Why did people receive admitted patient care?

The reason a patient receives admitted patient care can be described in a number of ways. These include the urgency of admission, the type of care required and the principal diagnosis.

Urgency of admission

Admission to hospital is generally categorised into two urgency categories—Emergency (required within 24 hours), Elective (required at some stage beyond 24 hours). Urgency is not assigned for some admissions (for example, obstetric care, and planned care, such as dialysis).

In 2017–18:

  • 92% of emergency admissions were in public hospitals, and made up 42% of admissions to public hospitals 
  • 59% of elective admissions were in private hospitals, and made up 81% of admissions to private hospitals 
  • 14% of private health insurance-funded hospitalisations were emergency admissions, with two thirds of these admitted to public hospitals.

Between 2013–14 and 2017–18:

  • emergency admissions in public hospitals increased by an average of 4.4% each year, compared with 5.3% each year in private hospitals
  • elective admissions increased by an average of 2.7% each year in both public and private hospitals.

Care type

The type of admitted patient care required can be classified as:

  • acute care—that is, care with the intent to cure the condition, alleviate symptoms or manage childbirth (including newborns if they required acute care)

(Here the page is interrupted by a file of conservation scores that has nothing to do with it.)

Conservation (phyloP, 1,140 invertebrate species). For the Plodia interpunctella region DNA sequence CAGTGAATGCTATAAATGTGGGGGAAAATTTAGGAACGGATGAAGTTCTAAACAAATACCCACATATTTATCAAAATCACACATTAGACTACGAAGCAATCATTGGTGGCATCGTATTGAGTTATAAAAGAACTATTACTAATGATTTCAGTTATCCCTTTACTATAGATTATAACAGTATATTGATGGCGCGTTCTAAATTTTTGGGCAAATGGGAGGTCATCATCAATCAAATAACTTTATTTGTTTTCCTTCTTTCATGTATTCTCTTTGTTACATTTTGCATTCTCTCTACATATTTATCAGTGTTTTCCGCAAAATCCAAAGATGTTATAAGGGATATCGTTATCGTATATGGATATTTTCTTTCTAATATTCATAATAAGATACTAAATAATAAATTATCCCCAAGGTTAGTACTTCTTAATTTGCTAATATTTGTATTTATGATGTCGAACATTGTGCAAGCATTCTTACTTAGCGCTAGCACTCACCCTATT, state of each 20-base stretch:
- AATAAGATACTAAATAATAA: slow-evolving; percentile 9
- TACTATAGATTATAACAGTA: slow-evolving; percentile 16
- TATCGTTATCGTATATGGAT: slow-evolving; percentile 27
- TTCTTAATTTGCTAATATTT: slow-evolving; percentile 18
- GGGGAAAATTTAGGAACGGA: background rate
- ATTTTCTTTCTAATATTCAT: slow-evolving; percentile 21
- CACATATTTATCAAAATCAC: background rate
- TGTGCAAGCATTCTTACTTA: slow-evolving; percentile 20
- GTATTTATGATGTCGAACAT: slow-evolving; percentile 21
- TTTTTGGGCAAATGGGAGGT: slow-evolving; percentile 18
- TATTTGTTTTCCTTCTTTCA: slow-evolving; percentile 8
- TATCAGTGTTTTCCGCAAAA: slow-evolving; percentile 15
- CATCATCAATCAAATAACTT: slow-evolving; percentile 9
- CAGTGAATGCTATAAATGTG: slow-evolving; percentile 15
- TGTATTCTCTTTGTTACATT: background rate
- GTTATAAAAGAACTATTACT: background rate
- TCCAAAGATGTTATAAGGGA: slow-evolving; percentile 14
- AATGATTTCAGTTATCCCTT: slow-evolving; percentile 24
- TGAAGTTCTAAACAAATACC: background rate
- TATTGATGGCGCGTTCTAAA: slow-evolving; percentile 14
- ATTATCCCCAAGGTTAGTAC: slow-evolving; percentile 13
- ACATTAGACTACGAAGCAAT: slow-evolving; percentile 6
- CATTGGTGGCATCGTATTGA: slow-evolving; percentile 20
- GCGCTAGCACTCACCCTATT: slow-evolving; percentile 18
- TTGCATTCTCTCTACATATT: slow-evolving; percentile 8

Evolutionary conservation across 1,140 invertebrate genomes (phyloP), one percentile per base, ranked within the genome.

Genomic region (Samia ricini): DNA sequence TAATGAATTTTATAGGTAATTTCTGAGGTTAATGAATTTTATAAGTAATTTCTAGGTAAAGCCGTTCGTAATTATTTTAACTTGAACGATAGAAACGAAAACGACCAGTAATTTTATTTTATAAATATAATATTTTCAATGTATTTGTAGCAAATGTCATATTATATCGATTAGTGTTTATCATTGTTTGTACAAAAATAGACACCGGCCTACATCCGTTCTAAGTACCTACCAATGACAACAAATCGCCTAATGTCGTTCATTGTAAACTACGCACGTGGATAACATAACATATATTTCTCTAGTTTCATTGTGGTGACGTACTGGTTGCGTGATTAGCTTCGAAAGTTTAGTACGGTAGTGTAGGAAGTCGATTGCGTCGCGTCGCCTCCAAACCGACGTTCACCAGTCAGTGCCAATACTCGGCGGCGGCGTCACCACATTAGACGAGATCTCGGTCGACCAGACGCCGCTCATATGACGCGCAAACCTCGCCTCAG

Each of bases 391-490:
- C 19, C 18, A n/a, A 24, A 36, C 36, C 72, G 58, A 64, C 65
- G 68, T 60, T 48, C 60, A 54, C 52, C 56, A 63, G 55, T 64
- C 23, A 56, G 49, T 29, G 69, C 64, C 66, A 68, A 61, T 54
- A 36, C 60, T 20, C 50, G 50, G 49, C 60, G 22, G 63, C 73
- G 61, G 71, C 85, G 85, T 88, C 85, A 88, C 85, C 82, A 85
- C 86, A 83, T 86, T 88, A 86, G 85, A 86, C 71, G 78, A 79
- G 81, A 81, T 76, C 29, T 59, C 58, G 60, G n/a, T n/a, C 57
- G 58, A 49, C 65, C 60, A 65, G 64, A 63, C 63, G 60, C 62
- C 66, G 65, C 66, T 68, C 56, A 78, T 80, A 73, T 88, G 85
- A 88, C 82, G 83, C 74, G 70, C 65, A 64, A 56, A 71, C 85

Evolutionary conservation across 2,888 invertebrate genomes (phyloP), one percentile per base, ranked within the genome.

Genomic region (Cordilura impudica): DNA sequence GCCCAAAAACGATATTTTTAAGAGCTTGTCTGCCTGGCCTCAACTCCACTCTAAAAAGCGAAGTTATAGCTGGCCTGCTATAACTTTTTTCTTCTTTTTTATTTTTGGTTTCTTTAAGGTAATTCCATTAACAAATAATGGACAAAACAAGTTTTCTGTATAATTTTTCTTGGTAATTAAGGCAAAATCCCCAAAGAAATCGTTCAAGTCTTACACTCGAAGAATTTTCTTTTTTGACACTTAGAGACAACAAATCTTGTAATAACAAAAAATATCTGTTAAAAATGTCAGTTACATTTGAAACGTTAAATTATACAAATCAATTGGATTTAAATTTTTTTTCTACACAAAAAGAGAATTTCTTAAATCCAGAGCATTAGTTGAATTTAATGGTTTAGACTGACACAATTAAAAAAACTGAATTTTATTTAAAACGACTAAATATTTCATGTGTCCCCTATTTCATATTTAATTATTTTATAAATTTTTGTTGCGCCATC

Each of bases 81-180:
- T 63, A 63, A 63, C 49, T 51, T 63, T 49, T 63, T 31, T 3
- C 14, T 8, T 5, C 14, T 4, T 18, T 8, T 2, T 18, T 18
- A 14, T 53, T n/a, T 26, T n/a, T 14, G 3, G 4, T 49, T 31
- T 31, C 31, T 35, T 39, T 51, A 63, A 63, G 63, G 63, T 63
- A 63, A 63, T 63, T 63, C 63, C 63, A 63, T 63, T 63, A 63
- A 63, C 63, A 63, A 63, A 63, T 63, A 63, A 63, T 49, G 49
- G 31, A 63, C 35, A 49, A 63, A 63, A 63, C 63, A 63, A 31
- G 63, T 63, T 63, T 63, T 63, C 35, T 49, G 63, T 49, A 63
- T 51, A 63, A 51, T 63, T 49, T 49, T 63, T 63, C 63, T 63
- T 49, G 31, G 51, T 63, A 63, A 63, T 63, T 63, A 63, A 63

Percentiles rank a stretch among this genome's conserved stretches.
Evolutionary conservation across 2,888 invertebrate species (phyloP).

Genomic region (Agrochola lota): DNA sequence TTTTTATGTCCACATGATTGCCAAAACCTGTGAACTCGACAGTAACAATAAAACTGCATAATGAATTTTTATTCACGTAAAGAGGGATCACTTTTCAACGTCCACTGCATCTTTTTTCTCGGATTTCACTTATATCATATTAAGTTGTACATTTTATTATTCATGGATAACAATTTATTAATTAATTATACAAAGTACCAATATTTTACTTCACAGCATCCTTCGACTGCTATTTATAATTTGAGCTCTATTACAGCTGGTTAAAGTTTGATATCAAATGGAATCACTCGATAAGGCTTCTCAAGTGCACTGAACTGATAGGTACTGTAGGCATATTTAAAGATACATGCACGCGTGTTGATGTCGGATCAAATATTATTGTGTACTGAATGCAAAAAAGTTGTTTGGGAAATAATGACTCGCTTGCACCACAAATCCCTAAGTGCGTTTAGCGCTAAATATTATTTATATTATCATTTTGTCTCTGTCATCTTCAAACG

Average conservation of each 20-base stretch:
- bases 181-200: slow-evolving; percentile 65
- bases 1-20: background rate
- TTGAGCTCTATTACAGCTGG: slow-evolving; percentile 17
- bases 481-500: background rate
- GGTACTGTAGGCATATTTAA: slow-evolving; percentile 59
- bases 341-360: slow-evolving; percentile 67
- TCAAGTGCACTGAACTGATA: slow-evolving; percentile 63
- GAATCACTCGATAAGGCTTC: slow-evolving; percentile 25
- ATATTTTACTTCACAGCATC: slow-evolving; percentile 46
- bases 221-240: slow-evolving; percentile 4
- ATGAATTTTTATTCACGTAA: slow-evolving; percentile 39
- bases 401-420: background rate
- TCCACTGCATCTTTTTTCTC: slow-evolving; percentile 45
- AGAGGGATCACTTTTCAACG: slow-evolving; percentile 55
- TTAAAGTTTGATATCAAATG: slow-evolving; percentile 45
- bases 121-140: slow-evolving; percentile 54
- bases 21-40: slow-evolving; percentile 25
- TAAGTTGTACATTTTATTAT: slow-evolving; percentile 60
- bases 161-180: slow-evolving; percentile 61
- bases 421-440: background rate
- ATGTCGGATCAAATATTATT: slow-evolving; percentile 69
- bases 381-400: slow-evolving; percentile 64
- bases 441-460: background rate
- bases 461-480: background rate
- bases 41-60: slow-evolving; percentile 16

• mental health care
  • subacute and non-acute care (such as Rehabilitation, Palliative care, Geriatric evaluation and management, Maintenance care and Psychogeriatric care).

Most hospitalisations are for acute care.

In 2017–18:

  • the 10.2 million acute care episodes accounted for 92% of hospitalisations and 73% of patient days overall
  • subacute and non-acute care accounted for 5% of hospitalisations and 14% of patient days
  • mental health care accounted for 3% of hospitalisations and 10% of patient days.

Between 2013–14 and 2017–18, hospitalisations for:

  • Acute care increased by an average of 3.8% per year in public hospitals and by 1.4% per year for private hospitals
  • Maintenance care increased by an average of 5.0% each year in public hospitals
  • Rehabilitation care increased by an average of 9.8% each year in private hospitals.

Principal diagnosis

The reason that a patient receives admitted patient care can be described in terms of a principal diagnosis (of a disease, injury or poisoning) or as a treatment for an ongoing condition (for example, dialysis for kidney failure).

In 2017–18:

  • about 9% of separations (over 1 million) had a principal diagnosis in the ICD-10-AM chapter Diseases of the digestive system
  • dialysis for kidney disease was the most common reason for care (1.5 million separations), followed by Other medical care (579,000, mostly for chemotherapy)
  • there were 1.5 million hospitalisations for cancer, 24% of which involved a surgical procedure
  • 43% of hospitalisations for musculoskeletal problems involved surgery and 30% included care involving rehabilitation.

For more information about common principal diagnoses, see the visualisations in the Overview: Why did people go to hospital in 2017–18? section.

Where to go for more information

For more information on urgency of admission, care type, and principal diagnosis, see Chapter 4 of Admitted patient care 2017–18: Australian hospital statistics.